Internship Diary / August, 2018
For this visit to my assigned assessment site, I had new members of my ‘team’. It so happens that two of my godsons were visiting from London, UK, where they reside and go to school. Alex, 14 years old, and Mathieu, 12 years old, were presented with the option of participating as full team members to do a stream assessment at the Ambrose Brook. They readily agreed, and we set off for the stream site.
The day was partly cloudy upon arrival and proceeded to get more clouded over as our time at the stream advanced. I appreciated very much the extra eyes and hands, given that it would take a group effort to undertake and finish all the measurements required of the assessment. It was so nice to have the company and the opportunity to share this activity with them. They asked some pertinent questions in regard to the site, as well as concerning the focus of the project. We were armed with marker flags, tape measure and ruler, thermometer, stop watch, and the required forms to fill out. In addition, as a nod to my own childhood, I had dug out of storage the red plastic duckie that I had used so (too) many years ago when I was a child. After having sealed the seams with glue, it proved to be water ready and floatable, and was thrown into our equipment bag.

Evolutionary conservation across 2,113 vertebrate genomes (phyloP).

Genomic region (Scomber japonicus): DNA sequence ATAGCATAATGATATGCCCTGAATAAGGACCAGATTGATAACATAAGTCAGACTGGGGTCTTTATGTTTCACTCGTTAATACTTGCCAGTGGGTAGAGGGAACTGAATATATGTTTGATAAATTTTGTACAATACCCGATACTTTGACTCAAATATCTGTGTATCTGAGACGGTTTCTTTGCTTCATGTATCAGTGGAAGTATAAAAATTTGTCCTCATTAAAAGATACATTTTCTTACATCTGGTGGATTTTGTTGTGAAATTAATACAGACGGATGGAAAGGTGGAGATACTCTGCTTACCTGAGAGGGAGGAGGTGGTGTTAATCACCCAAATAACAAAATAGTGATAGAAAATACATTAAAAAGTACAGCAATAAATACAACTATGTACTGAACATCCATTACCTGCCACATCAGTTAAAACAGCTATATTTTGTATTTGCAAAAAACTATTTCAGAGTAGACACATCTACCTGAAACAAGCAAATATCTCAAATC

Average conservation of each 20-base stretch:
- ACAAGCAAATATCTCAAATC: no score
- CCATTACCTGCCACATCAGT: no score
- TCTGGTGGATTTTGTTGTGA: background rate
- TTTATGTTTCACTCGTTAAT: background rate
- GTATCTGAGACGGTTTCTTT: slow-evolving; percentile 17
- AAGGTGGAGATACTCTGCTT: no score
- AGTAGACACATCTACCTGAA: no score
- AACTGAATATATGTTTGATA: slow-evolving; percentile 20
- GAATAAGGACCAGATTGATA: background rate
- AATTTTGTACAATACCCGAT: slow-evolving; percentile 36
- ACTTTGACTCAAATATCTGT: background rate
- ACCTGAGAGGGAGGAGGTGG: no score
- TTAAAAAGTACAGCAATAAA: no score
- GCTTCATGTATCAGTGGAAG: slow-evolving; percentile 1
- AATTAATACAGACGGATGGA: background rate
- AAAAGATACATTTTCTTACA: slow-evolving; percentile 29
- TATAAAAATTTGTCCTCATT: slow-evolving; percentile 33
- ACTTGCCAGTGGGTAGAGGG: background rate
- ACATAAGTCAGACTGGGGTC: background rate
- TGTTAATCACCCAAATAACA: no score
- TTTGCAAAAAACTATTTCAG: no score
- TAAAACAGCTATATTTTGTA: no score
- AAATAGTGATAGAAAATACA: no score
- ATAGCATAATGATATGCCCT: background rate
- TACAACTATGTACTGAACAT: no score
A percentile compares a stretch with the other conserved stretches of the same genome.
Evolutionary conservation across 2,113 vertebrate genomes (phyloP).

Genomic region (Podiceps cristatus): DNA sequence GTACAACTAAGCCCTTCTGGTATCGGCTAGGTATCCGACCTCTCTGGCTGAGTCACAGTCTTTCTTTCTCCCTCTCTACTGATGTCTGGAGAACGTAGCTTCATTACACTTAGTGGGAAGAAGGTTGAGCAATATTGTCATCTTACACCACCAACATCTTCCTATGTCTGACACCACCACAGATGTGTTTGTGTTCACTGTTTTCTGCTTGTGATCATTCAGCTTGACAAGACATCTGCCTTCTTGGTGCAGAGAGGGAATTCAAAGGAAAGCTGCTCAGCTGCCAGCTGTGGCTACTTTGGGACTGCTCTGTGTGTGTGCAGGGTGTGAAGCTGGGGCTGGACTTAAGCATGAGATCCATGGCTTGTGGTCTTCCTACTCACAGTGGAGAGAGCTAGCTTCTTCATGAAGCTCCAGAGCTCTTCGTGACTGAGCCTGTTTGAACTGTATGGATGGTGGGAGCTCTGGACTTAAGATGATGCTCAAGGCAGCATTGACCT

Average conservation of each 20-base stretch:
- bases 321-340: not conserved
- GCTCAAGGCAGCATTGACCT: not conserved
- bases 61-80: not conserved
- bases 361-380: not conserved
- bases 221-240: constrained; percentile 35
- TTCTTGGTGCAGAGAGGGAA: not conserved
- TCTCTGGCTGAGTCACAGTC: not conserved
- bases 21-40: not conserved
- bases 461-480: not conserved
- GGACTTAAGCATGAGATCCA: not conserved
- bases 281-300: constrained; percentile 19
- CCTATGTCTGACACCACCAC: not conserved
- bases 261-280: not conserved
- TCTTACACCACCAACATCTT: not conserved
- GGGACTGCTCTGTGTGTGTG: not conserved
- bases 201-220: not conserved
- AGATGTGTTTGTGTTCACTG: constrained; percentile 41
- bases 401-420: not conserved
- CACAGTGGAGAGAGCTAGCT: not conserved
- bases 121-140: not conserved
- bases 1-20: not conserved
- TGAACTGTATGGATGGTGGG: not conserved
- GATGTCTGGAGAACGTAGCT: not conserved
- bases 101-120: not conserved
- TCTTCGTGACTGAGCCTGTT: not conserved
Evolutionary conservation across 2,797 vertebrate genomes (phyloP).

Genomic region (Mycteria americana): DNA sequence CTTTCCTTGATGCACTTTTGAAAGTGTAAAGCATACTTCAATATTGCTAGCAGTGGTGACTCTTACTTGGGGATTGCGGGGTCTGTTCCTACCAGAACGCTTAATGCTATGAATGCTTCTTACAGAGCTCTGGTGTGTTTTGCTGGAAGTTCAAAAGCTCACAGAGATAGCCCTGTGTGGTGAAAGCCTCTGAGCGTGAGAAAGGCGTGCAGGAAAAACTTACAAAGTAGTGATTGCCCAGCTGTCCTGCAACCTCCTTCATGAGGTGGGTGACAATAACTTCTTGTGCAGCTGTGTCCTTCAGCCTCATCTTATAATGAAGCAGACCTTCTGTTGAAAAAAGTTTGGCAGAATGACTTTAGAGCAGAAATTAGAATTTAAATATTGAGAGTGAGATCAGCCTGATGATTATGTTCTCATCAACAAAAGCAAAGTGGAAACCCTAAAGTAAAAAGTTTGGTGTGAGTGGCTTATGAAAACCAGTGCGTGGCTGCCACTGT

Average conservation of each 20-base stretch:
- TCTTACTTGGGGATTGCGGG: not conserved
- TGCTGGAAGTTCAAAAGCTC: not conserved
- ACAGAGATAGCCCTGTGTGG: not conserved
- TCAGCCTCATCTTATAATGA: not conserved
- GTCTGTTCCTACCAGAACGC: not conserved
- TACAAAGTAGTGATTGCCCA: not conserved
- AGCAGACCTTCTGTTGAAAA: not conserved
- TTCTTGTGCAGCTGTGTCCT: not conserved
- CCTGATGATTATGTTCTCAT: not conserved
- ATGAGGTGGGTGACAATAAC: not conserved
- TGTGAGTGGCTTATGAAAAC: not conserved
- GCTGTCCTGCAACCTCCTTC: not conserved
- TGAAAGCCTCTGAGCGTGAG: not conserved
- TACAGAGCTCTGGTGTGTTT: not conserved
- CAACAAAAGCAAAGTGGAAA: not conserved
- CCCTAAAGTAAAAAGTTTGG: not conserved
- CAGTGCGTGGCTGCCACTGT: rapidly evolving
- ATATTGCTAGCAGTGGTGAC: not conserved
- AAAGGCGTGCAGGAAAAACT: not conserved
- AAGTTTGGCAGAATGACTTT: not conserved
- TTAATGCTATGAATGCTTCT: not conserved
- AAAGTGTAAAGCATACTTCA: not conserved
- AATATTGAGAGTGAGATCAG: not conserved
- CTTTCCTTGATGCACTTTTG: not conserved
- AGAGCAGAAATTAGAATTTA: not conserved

Upon arrival, we did a quick survey of the site. I gave the boys an overview of the project as we walked the required distance to mark off where we would take our measurements and set our marker flags. We were not particularly surprised to note that summer was on the wane, and the stream site showed the effects of the copious summer rain fall of this year and the subtle yet visible march of time on the greenery. There were a few trees already beginning to drop some leaves, apparent at their base as well as at the edges of the stream. Some windfallen branches had made their way into the stream on both sides, evidence of the frequent storms that had buffeted our area during the preceding summer months. In addition, the water level had risen, as marked by mud splashes on bushes, trunks and the mud banks. There were a few ducks and Canadian geese, who had vacated the surrounding lawns and walkways; that day, they were floating lazily on the water’s surface between the far bank and the island, oblivious to our presence.
Ambrose Brook, August 2018 – Margo Persin
High water at Ambrose Brook, August 2018 – Margo Persin